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Beyoncé Commissions First Ever Black Photographer to Shoot a Cover Story for Vogue

Beyoncé Commissions First Ever Black Photographer to Shoot a Cover Story for Vogue

It’s official. I’m deceased. With Rihanna gracing the cover of Vogue UK’s September issue and now Beyoncé gracing the cover of Vogue US, my life feels complete. As you might know, the September issue is the most important issue of the year, containing words and pictures dictating what’s hot and what’s not for the 12 months to come. And whoever’s on the cover of that magazine is officially at the top of the fashion food chain. As if Rihanna and Beyoncé needed that validation.

Read our story on the Rihanna cover here.

Beyoncé was given free reign on the creative direction and vision for the cover story, and she could have chosen just about any photographer for the shoot. So when the pictures were released, we were more than pleased to see that 23-year-old Tyler Mitchell was the Vogue September issue cover photographer of 2018; Making him the first ever African American photographer to shoot the cover of Vogue in its 125-year history. Keep reading to find out more about this already iconic photographer, and Beyoncés honest essay about life, legacy and heartbreak.

Self portrait of Tyler Mitchell in 2015

In an article I wrote on Tyler Mitchell a few months back, I wrote “Mitchell’s work creates a space where we can open up the dialogue about masculinity and race in the commercial world in a very pioneering way… It’ll be interesting to see how he manoeuvres his career forward, always bringing his eye for authenticity with him.” Let’s just say he manoeuvred his way straight to the top of the fashion photography game.


Mitchell is among the youngest photographers ever to have shot the cover of Vogue. His subjects and way of photographing is usually introspective and thoughtful, questioning the societal stereotype of black masculinity through a confident visual language. So much of his work revolves around the subjectification rather than objectification of black people, something he comments on in his interview with Vogue: “For so long, black people have been considered things. We’ve been thingified physically, sexually, emotionally. With my work I’m looking to revitalise and elevate the black body.”

Instead of signing with a creative agent, Mitchell made a name for himself by curating his portfolio on Instagram, posting the photographs he was commissioned to shoot for various brands and magazines. It’s a very unconventional and millennial way of shaping one’s career, showing that today, thanks to social media, we are no longer in need of external help. We’re a self-made generation, but it doesn’t hurt to be pushed forward and championed by your predecessors.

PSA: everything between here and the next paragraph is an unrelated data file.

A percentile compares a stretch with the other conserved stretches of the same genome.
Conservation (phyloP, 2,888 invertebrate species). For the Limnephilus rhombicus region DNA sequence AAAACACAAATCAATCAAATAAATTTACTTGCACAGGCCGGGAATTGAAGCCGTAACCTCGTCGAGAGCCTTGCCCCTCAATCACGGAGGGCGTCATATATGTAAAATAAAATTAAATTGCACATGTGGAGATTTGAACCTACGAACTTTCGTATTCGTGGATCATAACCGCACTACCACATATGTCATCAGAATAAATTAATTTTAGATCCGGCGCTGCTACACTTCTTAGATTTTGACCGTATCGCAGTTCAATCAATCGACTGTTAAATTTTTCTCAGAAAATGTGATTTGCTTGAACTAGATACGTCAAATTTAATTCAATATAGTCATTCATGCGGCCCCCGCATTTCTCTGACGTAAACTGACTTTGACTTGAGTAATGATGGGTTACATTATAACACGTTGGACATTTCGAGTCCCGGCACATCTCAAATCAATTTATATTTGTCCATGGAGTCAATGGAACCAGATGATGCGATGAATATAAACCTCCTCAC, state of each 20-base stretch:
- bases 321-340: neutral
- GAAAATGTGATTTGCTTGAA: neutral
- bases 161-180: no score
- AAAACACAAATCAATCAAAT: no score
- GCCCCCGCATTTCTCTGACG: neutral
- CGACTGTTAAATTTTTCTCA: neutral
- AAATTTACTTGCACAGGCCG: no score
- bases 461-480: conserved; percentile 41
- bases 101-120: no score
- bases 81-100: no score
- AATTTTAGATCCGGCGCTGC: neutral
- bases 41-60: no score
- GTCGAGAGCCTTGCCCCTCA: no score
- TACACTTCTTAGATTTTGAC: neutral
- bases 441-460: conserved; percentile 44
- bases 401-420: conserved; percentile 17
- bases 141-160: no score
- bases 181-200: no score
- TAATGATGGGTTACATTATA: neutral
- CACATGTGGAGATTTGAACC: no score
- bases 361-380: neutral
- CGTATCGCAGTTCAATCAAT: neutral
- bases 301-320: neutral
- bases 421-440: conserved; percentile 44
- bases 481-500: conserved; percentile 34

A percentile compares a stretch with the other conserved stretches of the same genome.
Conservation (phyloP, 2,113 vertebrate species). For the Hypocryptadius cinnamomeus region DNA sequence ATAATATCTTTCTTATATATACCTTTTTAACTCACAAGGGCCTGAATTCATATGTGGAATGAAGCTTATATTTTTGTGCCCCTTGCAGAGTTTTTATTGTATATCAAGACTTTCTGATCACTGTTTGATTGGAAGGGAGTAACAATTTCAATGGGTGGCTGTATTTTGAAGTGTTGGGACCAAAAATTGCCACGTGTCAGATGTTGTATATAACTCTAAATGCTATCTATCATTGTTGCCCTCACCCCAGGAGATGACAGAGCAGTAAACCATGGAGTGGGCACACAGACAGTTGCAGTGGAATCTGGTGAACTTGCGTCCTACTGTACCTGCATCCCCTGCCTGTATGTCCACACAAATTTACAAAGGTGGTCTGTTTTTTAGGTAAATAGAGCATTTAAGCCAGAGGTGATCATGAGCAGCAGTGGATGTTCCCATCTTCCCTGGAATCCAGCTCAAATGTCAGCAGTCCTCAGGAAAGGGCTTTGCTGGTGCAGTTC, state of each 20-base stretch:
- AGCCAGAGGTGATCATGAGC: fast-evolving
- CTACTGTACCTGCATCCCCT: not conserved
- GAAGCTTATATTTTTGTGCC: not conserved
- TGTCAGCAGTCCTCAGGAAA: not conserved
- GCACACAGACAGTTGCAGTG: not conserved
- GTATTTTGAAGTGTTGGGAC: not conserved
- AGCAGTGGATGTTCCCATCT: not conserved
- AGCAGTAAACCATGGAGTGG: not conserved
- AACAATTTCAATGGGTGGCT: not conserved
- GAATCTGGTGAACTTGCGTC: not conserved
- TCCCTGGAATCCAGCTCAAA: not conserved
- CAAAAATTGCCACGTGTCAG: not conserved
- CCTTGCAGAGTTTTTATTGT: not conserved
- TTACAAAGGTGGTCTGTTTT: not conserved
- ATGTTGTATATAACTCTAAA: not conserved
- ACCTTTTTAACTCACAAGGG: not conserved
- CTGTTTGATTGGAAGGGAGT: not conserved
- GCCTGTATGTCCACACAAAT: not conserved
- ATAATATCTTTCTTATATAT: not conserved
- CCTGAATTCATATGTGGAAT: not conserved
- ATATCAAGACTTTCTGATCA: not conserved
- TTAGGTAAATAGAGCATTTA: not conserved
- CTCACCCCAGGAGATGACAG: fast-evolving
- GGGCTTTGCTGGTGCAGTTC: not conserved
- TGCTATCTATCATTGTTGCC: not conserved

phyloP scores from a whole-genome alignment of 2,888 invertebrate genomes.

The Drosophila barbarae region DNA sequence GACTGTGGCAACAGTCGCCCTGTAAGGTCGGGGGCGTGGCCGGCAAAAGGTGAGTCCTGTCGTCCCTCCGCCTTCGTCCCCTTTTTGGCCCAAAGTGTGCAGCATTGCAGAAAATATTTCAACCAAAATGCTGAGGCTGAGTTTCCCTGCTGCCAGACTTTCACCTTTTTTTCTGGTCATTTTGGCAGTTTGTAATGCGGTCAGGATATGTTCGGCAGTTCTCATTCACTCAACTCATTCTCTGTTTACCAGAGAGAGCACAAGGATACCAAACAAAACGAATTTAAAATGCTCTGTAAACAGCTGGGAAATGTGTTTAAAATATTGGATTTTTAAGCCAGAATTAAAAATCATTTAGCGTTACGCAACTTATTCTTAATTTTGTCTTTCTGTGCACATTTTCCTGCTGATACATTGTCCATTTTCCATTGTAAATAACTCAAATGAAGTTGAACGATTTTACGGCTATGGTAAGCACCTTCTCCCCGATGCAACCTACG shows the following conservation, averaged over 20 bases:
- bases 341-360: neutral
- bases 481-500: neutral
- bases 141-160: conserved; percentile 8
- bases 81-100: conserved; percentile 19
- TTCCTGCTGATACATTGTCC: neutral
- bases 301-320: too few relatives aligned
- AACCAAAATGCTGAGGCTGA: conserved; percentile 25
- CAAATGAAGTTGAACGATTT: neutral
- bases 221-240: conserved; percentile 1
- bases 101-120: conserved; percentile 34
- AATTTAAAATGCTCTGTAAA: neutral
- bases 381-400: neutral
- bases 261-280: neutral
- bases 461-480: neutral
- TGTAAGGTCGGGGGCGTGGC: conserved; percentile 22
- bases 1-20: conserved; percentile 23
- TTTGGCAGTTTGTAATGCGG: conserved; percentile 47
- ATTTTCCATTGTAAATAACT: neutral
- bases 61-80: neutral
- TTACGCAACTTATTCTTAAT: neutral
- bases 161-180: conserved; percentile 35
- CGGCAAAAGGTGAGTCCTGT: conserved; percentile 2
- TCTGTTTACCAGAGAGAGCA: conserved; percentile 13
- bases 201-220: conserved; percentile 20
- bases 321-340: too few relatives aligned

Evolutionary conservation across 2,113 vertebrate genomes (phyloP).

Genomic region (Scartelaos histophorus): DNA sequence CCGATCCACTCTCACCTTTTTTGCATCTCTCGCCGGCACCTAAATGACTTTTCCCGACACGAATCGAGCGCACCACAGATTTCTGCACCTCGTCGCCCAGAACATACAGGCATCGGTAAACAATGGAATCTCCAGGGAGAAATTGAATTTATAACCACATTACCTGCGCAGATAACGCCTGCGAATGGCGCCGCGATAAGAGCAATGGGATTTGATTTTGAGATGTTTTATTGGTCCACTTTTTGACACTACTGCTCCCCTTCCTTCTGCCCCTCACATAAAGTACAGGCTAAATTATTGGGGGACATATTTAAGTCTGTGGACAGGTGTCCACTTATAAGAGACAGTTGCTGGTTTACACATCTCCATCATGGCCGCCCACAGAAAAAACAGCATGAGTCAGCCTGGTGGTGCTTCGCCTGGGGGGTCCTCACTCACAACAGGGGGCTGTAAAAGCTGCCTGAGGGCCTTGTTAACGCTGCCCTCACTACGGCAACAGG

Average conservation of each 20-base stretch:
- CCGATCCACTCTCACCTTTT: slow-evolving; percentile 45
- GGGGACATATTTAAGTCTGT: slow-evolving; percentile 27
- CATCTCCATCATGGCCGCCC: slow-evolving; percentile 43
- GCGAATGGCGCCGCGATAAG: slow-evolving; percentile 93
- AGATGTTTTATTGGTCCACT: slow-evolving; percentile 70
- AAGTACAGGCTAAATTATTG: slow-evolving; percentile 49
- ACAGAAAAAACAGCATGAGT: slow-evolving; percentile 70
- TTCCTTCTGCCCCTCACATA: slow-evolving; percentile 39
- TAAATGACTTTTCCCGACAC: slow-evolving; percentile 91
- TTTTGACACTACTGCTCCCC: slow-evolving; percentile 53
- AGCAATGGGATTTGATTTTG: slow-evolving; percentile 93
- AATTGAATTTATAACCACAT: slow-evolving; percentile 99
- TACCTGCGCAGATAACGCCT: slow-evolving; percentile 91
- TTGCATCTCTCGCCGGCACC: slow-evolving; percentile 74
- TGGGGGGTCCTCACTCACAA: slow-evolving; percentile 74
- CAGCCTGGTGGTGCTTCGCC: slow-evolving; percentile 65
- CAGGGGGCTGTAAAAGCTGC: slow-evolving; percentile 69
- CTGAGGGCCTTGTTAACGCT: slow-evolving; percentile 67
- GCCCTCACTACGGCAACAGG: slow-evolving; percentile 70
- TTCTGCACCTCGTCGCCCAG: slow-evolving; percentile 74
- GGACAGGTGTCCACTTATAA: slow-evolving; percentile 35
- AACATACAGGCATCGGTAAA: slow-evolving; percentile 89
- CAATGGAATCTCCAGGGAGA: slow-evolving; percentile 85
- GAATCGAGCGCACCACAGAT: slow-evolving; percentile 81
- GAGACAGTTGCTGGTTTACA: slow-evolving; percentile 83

As for the cover story, not only did Beyoncé pose for numerous shots, she also shared an essay covering multiple topics such as body acceptance, ancestry, opening doors for the young, freedom and legacy. Divided into several short chapters, Beyoncé let us in on her thoughts on raising kids, betrayal in relationships, and recovering from a difficult pregnancy. Getting an insight into the many thoughts inside Queen Bey’s mind is such a rarity, that when the opportunity arises, I take every chance I get to soak up her every word. It’s incredible to think about the journey she’s been through these past two decades, and it all comes together so beautifully in this very authentic, honest and history-making cover story.

Below I have listed some of my favourite quotes from Beyoncé’s essay. Read the full version here.

“Until there is a mosaic of perspectives coming from different ethnicities behind the lens, we will continue to have a narrow approach and view of what the world actually looks like. That is why I wanted to work with this brilliant 23-year-old photographer Tyler Mitchell.”

“If people in powerful positions continue to hire and cast only people who look like them, sound like them, come from the same neighborhoods they grew up in, they will never have a greater understanding of experiences different from their own. They will hire the same models, curate the same art, cast the same actors over and over again, and we will all lose. The beauty of social media is it’s completely democratic. Everyone has a say. Everyone’s voice counts, and everyone has a chance to paint the world from their own perspective.”

“I come from a lineage of broken male-female relationships, abuse of power, and mistrust. Only when I saw that clearly was I able to resolve those conflicts in my own relationship. … I now believe it’s why God blessed me with my twins. Male and female energy was able to coexist and grow in my blood for the first time. I pray that I am able to break the generational curses in my family and that my children will have less complicated lives.”

“I look at the woman I was in my 20s and I see a young lady growing into confidence but intent on pleasing everyone around her. I now feel so much more beautiful, so much sexier, so much more interesting. And so much more powerful.”

“As the mother of two girls, it’s important to me that they see themselves too—in books, films, and on runways. It’s important to me that they see themselves as CEOs, as bosses, and that they know they can write the script for their own lives—that they can speak their minds and they have no ceiling.”

by Michelle Hallstrom
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